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There has been little movement in the development of well-established couple and family interventions (in context of health) over the past 10 years, according to a 2021 article published by the Journal of Marital and Family Therapy. Although several interventions are approaching the level of being well-established, most have limited empirical support.
Lamson et al. intensely reviewed 87 studies looking for well-established interventions for families facing any of the leading causes of mortality in the United States (heart disease, cancer, accidents, stroke, etc.). They found 12 promising interventions for pediatric and adult weight management, the former demonstrating the most evidence.
The enduring relevance of family systems continues as the prevalence and complexity of informal caregiving grows across as the US and as more research reveals the role of social connections in health promotion and recovery. However, clinical effectiveness research may not be keeping up with societal demands.
The clinical and training implications of this large strategic review are clear, according to Lamson et al. First, clinicians can actively recognize and support couples or families as they deliver patient care, using evidence-based interventions. Clinicians who work in mental health settings can expand their scope of work to include health behaviors that contribute to medical conditions (e.g., obesity, diabetes).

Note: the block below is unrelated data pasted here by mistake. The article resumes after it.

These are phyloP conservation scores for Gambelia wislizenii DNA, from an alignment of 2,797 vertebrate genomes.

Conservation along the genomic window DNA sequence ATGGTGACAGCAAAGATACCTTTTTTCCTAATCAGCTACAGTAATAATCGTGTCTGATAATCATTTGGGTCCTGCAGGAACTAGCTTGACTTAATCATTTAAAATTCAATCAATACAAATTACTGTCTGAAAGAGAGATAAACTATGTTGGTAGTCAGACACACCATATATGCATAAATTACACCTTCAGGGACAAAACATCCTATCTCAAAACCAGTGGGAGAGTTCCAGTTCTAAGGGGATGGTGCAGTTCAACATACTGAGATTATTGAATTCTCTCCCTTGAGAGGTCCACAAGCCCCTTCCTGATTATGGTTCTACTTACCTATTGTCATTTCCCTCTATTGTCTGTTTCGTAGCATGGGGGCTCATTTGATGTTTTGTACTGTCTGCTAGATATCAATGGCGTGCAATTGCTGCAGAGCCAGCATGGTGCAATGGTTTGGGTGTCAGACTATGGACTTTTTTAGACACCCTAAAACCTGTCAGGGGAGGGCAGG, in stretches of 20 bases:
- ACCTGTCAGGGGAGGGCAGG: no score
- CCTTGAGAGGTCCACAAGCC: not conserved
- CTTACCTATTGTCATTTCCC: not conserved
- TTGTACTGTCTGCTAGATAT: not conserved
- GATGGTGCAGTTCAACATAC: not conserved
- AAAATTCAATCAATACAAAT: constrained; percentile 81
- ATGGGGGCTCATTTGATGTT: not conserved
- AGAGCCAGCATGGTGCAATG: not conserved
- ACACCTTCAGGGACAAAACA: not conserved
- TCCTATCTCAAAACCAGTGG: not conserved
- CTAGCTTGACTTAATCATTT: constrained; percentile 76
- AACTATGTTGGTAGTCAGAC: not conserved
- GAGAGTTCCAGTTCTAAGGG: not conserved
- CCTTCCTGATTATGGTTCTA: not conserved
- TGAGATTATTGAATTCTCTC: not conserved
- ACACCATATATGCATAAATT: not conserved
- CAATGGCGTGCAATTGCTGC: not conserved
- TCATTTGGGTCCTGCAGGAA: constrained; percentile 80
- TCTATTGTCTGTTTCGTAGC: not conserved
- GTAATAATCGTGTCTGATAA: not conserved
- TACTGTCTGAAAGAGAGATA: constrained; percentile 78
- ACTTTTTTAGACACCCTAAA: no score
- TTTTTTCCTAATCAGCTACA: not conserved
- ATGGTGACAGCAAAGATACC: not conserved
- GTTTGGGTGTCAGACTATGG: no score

Second, supervisors and training programs can expand their curricula to include education and skill development for interdisciplinary, collaborative care. Workforce development is an essential resource for preparing healthcare workers who are ready for practicing integrated, systems-based healthcare. Training programs should include couple and family interventions in the context of health conditions as required learning.
This new review by Lamson et al. provides key ideas for accelerating the field of family healthcare. As healthcare systems slowly adopt models of value-based, integrated healthcare delivery, researchers and educators can become more involved in the development and dissemination of effective family-oriented interventions.
Lamson, A. L., Hodgson, J. L., Pratt, K. J., Mendenhall, T. J., Wong, A. G., Sesemann, E. M., Brown, B. J., Taylor, E. S., Williams-Reade, J. M., Blocker, D. J., Harsh Caspari, J., Zubatsky, M. and Martin, M. P. (2021). Couple and family interventions for high mortality health conditions: A strategic review (2010–2019). J Marital Fam Ther, 00, 1- 39. doi: https://doi.org/10.1111/jmft.12564